As a casual collector of songs about crime and punishment, I've found plenty that, like the songs written for Troy Davis, cull from real life. Old ballads like "Tom Dooley" became standards and lost their particulars over time, but were ripped from the headlines just like more contemporary tunes. Leadbelly wrote a bitter song about the Scottsboro Boys, and Woody Guthrie's "Two Good Men" mourned Sacco and Vanzetti. Bob Dylan famously protested against the murder conviction of boxer Rubin Carter with his 1976 song "Hurricane." Many hip-hop musicians have expressed support for Mumia Abu-Jamal, who was convicted of the murder of a Philadelphia police officer in 1981. The 1996 soundtrack to the film Dead Man Walking, about the relationship between the nun Helen Prejean and the condemned prisoner Matthew Poncelet, inspired many great songs, including Bruce Springsteen's title track.
The list goes on: Elvis Costello's "Let Him Dangle" is just one of many folkish songs about Derek Bentley, a developmentally disabled Englishman hanged for murder in 1953 and later posthumously pardoned. Common's "Song for Assata" samples the voice of Assata Shakur, Tupac's step-aunt, a member of the Black Panther Party who was convicted on murder charges and eventually fled to Cuba. "To a Black Boy," by Danger Mouse and Murs, took up the cause of Marcus Dixon, the pro football player who was convicted of rape as a teenager after having consensual sex with his white girlfriend (the charges were later overturned). There are also many songs about political prisoners: Peter Gabriel's "Biko," The Pogues' "Birmingham Six," and U2's "Walk On" are a few examples.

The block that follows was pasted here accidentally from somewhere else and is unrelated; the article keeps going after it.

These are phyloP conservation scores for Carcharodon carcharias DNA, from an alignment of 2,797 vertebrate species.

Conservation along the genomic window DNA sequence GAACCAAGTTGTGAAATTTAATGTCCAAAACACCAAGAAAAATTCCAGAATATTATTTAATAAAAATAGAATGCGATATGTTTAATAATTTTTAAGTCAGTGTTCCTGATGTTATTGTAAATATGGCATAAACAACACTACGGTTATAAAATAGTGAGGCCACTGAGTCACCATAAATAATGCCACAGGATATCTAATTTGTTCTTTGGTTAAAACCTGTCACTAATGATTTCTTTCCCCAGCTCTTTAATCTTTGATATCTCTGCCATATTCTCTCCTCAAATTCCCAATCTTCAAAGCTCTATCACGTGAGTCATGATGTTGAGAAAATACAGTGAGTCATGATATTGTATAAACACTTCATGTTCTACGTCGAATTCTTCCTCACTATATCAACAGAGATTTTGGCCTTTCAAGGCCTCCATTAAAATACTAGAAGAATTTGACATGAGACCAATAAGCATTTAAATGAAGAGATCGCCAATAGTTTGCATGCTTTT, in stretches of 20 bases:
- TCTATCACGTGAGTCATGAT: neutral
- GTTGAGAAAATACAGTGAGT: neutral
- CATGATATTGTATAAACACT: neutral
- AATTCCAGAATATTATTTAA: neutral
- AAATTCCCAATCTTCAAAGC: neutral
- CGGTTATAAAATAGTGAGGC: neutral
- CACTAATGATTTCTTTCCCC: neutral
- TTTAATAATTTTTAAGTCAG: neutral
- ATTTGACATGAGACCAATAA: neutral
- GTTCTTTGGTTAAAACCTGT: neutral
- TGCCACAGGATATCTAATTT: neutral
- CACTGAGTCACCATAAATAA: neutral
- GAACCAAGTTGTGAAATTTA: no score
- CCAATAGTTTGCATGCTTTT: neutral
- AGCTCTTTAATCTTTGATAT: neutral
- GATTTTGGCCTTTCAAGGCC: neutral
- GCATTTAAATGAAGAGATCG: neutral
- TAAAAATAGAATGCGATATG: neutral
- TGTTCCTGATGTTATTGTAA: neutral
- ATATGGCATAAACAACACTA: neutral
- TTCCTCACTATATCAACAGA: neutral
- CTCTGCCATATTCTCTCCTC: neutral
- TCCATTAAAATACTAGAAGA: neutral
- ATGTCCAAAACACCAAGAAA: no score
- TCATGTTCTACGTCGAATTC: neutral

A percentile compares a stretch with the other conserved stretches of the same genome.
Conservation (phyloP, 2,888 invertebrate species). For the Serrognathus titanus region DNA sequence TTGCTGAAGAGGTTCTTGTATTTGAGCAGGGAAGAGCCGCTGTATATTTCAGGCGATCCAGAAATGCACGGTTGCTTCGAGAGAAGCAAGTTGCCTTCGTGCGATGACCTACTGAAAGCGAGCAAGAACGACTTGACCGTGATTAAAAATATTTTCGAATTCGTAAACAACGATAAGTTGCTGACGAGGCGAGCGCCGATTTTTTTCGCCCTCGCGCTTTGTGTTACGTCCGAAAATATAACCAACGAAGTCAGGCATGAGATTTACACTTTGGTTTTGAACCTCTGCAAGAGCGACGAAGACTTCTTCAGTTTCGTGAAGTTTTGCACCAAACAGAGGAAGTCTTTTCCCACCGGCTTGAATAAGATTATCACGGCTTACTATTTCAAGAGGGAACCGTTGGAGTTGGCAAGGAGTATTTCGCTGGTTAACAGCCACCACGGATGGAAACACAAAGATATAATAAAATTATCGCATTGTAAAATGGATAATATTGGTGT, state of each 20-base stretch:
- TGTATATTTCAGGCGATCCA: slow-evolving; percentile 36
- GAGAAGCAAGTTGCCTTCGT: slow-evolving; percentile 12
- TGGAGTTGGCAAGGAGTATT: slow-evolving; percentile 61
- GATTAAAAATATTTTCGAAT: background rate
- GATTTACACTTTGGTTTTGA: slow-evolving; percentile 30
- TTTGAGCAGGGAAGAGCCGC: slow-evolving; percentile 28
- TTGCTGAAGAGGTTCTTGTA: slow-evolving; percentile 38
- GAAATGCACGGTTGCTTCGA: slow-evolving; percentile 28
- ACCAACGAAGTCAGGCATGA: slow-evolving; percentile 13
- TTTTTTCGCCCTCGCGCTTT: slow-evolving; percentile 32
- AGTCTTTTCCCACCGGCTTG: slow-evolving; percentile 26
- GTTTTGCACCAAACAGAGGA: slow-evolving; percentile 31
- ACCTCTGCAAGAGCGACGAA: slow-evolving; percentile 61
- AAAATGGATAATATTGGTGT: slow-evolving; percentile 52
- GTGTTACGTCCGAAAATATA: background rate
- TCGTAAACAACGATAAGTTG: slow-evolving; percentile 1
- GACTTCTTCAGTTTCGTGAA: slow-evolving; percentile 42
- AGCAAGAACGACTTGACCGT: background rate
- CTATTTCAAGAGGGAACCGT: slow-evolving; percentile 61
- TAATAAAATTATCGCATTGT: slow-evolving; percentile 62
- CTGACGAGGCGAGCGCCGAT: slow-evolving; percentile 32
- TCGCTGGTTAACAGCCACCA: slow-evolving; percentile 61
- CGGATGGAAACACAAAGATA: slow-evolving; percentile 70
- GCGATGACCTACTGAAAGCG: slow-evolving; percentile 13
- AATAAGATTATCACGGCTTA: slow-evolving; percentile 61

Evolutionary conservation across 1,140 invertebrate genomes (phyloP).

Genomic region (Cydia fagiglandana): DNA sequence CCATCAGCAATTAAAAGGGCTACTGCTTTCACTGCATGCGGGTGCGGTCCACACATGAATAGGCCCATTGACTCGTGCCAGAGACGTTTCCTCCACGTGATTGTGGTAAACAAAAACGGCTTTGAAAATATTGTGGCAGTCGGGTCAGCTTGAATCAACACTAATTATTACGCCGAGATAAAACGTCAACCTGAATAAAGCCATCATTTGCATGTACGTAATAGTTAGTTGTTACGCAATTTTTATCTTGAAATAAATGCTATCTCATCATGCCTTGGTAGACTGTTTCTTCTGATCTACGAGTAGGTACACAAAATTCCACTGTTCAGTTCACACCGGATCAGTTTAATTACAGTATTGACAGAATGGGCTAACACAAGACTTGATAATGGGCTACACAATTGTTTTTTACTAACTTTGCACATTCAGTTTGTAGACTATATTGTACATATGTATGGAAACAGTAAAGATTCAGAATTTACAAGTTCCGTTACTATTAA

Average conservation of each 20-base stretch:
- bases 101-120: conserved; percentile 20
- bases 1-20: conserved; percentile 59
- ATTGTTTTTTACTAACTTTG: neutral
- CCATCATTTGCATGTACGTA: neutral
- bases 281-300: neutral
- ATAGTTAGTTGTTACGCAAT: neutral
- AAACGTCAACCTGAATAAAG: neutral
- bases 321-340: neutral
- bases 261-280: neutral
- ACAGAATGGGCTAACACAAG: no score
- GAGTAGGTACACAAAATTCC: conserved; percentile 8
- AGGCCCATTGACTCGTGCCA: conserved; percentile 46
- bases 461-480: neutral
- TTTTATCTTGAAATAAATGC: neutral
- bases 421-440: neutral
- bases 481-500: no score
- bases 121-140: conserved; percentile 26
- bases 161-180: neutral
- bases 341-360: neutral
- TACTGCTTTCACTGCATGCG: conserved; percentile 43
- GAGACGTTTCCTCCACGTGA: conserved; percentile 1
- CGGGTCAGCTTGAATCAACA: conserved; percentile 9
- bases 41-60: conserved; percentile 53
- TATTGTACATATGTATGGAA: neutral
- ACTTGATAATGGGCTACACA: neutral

Prison stories abound with the qualities that make up a good ballad. Focused on complex protagonists, with a vivid setting and a narrative arc that may lead to the ultimate happy or sad ending — freedom or execution — accounts of famous trials and their outcomes have inspired songwriters for centuries. Once they were just one aspect of the broadside tradition that made music of the news. But these days, we don't hear that many tales of soldiers or adventurers or even conventional murder ballads recounting the transgressions that land people in jail. It sometimes seems that prison has become the primary site of topical song. For some reason, its fascinations haven't faded.
Why is this? Perhaps because the kind of outsiderness that the prisoner experiences — at least as artists imagine it — is easy to identify with. It's singular, in contrast to the soldier's willing choice to efface her individuality within a group. It's contemplative — lots of time to sit and think about what you've done (or haven't done) in that dark cell. And it's all about mulling over a particular set of memories and projections to try to fashion the truth from them.
Imagining the mental state of a prisoner, especially one in a situation as dire as awaiting execution on death row, can be irresistible to somebody so involved in the artistic process. Obviously there's a world of difference between the two. One involves real mortality, a host of external forces and an institutional process that may or may not play out fairly. The other is internal and leads to nothing that could kill you. Yet artists, who often imagine themselves as spiritually if not physically isolated from normal society, may find in the prisoner's narrative the most consequential representation of their own position: a voice struggling to express itself, crying out to be understood.
Whatever social circumstances surround a particular prisoner's story, artists will always be drawn by that core feeling. The way a story is told — in a courtroom, in the media, in a song — means everything.